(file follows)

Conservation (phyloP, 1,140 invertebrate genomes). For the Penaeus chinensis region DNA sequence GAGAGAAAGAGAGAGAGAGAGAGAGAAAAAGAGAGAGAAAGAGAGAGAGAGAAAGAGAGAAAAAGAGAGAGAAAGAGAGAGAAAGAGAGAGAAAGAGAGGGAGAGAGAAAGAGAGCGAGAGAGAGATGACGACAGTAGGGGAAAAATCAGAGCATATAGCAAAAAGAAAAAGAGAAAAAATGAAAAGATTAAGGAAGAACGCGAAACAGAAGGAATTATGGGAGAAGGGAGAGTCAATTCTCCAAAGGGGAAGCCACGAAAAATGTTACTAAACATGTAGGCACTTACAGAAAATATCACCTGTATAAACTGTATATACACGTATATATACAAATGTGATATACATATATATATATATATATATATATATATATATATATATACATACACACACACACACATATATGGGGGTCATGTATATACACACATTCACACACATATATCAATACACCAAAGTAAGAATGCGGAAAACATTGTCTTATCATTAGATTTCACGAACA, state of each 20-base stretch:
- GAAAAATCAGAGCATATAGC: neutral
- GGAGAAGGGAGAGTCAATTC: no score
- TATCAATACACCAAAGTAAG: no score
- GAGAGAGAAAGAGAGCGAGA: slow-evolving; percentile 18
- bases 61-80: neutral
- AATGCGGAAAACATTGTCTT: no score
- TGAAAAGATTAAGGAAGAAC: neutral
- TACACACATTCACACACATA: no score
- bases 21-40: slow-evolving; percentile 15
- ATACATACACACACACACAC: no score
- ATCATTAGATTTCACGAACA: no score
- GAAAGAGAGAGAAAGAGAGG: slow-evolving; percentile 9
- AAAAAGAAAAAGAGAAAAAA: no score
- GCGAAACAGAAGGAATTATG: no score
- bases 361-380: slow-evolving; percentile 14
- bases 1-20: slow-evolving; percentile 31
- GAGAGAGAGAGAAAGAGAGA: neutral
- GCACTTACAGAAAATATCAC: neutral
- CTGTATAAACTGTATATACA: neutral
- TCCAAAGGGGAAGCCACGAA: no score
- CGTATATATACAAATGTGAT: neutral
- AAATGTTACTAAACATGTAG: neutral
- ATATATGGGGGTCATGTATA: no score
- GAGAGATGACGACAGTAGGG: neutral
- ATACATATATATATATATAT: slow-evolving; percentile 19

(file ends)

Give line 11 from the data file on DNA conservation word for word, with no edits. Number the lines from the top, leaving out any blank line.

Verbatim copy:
- ATACATACACACACACACAC: no score